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BPI, WorldRemit sign deal to improve money transfers

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People pass by a local bank at the Makati Business District. Photo taken on October 29, 2013. -- BW FILE PHTO

BANK of the Philippine Islands (BPI) has partnered with London-based firm WorldRemit to fast-track remittance transactions, with the country standing as the biggest market for the financial service provider.

In a statement, BPI announced its deal with the digital money transfer service from the United Kingdom, which would improve access to funds for overseas Filipino workers (OFWs) and their families.

WorldRemit pursued the tie-up with the Ayala-led bank as it saw that money transfers to the Philippines accounted for over a fifth of their monthly transaction volumes, making it the “largest receive market” globally. WorldRemit said 160,000 of the average 700,000 remittances they process each month are bound for the Philippines.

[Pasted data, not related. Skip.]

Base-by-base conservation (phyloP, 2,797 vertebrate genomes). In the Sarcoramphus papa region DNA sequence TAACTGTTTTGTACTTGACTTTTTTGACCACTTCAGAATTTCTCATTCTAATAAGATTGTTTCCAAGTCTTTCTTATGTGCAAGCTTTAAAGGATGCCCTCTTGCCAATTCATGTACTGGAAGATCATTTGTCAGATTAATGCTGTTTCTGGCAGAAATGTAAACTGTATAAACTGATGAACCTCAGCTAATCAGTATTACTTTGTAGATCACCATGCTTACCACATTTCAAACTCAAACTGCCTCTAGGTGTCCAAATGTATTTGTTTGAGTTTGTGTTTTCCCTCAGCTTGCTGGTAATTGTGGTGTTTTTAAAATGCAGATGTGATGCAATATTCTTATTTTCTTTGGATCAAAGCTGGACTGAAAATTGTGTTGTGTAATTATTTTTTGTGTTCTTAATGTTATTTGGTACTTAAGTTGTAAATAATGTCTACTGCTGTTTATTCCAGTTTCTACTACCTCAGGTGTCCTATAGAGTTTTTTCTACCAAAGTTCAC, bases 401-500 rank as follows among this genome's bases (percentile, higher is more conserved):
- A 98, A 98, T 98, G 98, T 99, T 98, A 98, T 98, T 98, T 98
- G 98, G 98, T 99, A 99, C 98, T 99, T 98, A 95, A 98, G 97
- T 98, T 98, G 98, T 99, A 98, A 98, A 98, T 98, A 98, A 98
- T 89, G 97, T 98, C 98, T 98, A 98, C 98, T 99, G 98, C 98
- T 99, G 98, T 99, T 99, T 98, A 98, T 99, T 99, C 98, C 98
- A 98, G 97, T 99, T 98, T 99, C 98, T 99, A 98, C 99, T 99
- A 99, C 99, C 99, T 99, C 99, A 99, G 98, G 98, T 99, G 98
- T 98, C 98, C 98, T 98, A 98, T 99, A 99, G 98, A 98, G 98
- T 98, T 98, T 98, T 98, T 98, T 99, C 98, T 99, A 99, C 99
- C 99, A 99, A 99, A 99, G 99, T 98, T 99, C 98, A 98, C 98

Over the last six years, WorldRemit customers sent 4.5 million money transfers to Manila.

WorldRemit leverages on financial technology to facilitate fund transfers through payment messages made by its users through its Web and mobile app platforms.

The money is then sent either as mobile money, bank deposit, an airtime top-up, or may be picked up as cash from accredited outlets.

“Filipinos in the diaspora will now be able to make secure, instant money transfers from the ease of their phones or personal computers directly to loved ones back home, further supporting the transition from costly offline remittances sent from bricks and mortar agents to safer, faster and lower cost online transfer method,” WorldRemit chief executive officer and founder Ismail Ahmed was quoted as saying.

On the other hand, BPI vice- president and head of inward remittance Melinda V. Dulay said the partnership would allow the local lender to further expand their fund transfer services to more Filipinos abroad.

Money sent home by OFWs reached $13.813 billion as of end-June, according to central bank data, 4.7% higher than the $13.192 billion recorded during the same six-month period in 2016.

About 98% of remittances received by OFW families are used to buy food and household needs, according to results of the third quarter consumer expectations survey of the Bangko Sentral ng Pilipinas (BSP).

Remittance inflows as well as business process outsourcing revenues have constantly been cited as key drivers of domestic private consumption, which in turn supports overall economic growth.

The BSP expects remittances to hit a fresh record high at $28 billion this year, up by 4% from last year’s $26.9 billion. — Melissa Luz T. Lopez

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